So, the Supreme Court decision seems based on two very flawed premises. Continue reading
In “Here’s a New Way to Pay for College,” an article published in USA Today [http://college.usatoday.com/2014/04/17/heres-a-new-way-to-pay-for-college/], Daniel Wheaton reports on a new Far-Right proposal to address the student-debt crisis. In a bill that they have called “The Student Success Act,” Marco Rubio, the Republican Senator from Florida, and Jim Petri, a Republican House member from Wisconsin, are proposing private financing of college educations with money pooled from corporate sources.
So, how is this different than student loans secured through private banks? Well, the funding would be framed or defined more as a long-term investment. The recipients would agree to pay back a portion of their incomes for 30 years as a sort of dividend to those who have made the investments in their educations. Rubio and Petri call these contracts “income-share agreements,” and the percentage of the participating student’s income that he or she will owe the investors will increase as his or her income increases.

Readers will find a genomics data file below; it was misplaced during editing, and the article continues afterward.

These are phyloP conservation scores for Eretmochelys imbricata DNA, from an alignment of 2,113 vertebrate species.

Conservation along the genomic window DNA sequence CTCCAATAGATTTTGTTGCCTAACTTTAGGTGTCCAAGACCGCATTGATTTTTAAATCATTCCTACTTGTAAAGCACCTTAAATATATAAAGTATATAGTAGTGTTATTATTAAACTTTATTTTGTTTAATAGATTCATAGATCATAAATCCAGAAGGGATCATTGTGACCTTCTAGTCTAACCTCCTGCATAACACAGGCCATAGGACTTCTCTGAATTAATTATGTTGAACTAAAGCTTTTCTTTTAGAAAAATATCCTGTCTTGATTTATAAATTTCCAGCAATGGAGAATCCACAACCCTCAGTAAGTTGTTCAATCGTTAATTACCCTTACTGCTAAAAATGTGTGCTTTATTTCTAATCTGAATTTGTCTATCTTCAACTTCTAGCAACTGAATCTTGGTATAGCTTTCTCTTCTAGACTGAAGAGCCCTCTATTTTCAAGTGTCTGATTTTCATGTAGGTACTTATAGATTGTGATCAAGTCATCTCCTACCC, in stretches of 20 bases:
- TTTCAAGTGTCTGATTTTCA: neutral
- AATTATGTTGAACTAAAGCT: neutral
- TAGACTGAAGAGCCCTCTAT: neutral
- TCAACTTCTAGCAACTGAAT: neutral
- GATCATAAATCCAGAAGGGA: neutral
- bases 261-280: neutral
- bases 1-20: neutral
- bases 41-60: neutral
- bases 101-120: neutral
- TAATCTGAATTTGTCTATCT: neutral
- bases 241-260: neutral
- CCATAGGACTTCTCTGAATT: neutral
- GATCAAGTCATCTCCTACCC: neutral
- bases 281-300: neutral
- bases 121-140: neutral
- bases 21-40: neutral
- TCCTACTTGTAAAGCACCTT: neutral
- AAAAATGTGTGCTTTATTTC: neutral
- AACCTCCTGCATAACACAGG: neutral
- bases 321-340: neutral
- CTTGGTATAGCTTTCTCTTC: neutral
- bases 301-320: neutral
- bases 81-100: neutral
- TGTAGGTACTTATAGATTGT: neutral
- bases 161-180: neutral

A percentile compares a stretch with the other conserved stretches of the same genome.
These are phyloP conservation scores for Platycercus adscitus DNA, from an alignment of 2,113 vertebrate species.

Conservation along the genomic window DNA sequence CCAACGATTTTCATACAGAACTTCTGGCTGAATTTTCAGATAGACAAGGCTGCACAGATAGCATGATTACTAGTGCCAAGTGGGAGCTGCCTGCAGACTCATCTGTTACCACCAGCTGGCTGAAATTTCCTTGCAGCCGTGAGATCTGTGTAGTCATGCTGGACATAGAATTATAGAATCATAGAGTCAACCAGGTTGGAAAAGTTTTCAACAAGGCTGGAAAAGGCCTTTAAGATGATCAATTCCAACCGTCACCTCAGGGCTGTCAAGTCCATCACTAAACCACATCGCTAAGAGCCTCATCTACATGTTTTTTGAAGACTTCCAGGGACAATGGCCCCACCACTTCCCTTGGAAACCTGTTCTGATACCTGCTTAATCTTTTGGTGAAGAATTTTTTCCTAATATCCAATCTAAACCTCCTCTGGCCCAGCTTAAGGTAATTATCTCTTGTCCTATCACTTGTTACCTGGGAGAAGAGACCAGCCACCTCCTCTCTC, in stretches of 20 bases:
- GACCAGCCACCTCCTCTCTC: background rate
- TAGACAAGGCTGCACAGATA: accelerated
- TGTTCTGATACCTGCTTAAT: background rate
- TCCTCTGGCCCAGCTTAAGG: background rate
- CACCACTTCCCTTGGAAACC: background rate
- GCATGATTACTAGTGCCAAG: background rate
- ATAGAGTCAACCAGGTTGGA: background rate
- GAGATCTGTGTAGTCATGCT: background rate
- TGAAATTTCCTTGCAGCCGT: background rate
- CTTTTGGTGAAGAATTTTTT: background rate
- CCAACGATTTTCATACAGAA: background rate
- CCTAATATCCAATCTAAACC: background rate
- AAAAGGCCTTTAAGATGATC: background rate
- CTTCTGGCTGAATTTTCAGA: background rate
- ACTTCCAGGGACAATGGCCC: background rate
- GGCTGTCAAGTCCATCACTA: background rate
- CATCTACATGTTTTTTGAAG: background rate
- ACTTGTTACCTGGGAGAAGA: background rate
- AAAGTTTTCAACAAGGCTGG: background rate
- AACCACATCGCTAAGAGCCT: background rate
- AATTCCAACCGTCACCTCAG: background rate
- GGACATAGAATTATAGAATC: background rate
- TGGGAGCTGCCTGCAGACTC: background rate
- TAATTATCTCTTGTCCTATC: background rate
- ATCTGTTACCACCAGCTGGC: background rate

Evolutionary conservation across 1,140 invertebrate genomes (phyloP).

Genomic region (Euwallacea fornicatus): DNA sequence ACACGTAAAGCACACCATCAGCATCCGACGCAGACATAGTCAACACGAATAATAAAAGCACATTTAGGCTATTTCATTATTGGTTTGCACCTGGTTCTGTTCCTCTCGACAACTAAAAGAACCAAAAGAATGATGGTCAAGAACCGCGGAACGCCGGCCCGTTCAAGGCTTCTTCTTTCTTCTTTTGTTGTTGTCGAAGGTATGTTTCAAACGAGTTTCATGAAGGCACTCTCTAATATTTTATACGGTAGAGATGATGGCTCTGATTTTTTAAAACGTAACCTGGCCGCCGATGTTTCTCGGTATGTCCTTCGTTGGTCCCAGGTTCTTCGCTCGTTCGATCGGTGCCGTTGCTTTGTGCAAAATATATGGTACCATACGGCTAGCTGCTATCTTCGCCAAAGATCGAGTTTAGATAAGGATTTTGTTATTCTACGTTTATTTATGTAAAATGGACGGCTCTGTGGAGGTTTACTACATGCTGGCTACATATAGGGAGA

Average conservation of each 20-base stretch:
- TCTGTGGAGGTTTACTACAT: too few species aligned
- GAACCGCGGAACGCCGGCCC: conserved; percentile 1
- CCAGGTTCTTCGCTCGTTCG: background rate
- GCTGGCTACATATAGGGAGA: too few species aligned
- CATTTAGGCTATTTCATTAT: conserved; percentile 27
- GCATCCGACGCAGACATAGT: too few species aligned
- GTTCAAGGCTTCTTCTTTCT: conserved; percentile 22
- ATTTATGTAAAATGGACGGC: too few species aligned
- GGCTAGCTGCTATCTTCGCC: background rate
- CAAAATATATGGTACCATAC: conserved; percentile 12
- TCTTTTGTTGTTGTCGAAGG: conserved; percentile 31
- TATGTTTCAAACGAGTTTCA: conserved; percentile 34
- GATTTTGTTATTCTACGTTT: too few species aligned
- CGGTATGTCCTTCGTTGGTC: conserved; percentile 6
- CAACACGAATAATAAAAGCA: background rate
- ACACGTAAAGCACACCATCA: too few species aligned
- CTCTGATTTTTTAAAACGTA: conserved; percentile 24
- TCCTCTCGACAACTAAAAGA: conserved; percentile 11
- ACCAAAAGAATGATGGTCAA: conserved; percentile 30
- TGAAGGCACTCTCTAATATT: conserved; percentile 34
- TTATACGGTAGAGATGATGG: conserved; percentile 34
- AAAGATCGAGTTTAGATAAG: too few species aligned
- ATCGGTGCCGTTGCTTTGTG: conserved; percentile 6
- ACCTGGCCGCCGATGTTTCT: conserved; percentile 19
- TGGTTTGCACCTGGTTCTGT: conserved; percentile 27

In its broad shape, the proposal seems comparable to what some entertainers, such as David Bowie, and some athletes, such as Houston Texans running back Arian Foster, are now doing in creating “celebrity bonds.” But since students have a much less certain basis for projecting future earnings, I almost immediately suspected that for students this sort of deal would amount to a sort of indentured servitude. Continue reading
This year, the National Security Agency (NSA) is celebrating its 60th year in existence.
To commemorate the anniversary, the agency has produced a book that is in some places referred to simply as an “Anniversary Book” but in other places referred to as a “Memory Book,” which sounds a great deal more sentimental.